Refugees

This morning my wife in bed tells me of our being robbed of our silver tankard, which vexed me all day for the negligence of my people to leave the door open.
My wife and I by water to Whitehall, where I left her to her business and I to my cozen Thomas Pepys, and discoursed with him at large about our business of my uncle’s will. He can give us no light at all into his estate, but upon the whole tells me that he do believe that he has left but little money, though something more than we have found, which is about 500l.
Here came Sir G. Lane by chance, seeing a bill upon the door to hire the house, with whom my coz and I walked all up and down, and indeed it is a very pretty place, and he do intend to leave the agreement for the House, which is 400l. fine, and 46l. rent a year to me between them. Then to the Wardrobe, but come too late, and so dined with the servants. And then to my Lady, who do shew my wife and me the greatest favour in the world, in which I take great content.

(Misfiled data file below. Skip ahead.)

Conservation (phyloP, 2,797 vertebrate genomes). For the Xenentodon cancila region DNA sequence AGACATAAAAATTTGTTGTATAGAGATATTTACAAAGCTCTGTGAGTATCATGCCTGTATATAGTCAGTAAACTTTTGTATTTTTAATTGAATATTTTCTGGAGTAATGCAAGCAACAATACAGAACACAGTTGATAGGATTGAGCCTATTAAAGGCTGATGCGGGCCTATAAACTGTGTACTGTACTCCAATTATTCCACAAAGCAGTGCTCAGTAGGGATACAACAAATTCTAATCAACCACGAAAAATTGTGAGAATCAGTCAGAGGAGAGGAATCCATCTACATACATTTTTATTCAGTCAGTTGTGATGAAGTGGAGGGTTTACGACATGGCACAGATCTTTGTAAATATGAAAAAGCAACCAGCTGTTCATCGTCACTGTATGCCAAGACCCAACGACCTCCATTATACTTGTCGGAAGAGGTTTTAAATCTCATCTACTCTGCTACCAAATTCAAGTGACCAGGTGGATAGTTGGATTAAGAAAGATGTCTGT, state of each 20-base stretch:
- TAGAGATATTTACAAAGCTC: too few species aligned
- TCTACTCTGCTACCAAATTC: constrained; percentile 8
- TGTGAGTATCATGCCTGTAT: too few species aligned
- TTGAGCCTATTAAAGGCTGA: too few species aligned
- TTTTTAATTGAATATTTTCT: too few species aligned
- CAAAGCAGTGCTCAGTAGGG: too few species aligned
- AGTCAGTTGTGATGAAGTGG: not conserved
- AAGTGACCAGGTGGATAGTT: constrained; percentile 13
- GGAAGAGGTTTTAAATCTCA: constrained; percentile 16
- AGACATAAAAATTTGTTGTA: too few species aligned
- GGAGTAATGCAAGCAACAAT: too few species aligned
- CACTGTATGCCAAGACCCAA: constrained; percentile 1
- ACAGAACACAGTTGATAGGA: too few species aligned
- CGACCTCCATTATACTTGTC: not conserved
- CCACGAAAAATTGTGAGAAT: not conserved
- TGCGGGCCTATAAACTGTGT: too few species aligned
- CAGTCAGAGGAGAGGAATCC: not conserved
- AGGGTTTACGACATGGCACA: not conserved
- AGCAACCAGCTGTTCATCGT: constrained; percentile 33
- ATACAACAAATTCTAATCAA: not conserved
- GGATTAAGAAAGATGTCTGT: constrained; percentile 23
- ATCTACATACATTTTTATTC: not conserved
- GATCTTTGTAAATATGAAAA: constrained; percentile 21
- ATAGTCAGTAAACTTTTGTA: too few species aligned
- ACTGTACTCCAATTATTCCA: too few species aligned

Home by water and to the office all the afternoon, which is a great pleasure to me again, to talk with persons of quality and to be in command, and I give it out among them that the estate left me is 200l. a year in land, besides moneys, because I would put an esteem upon myself.
At night home and to bed after I had set down my journals ever since my going from London this journey to this house.
This afternoon I hear that my man Will hath lost his cloak with my tankard, at which I am very glad.

Robbed of our light by the war,
too late to take
pleasure in talk,
I put on my night cloak.


Erasure poem derived from The Diary of Samuel Pepys, Wednesday 24 July 1661.

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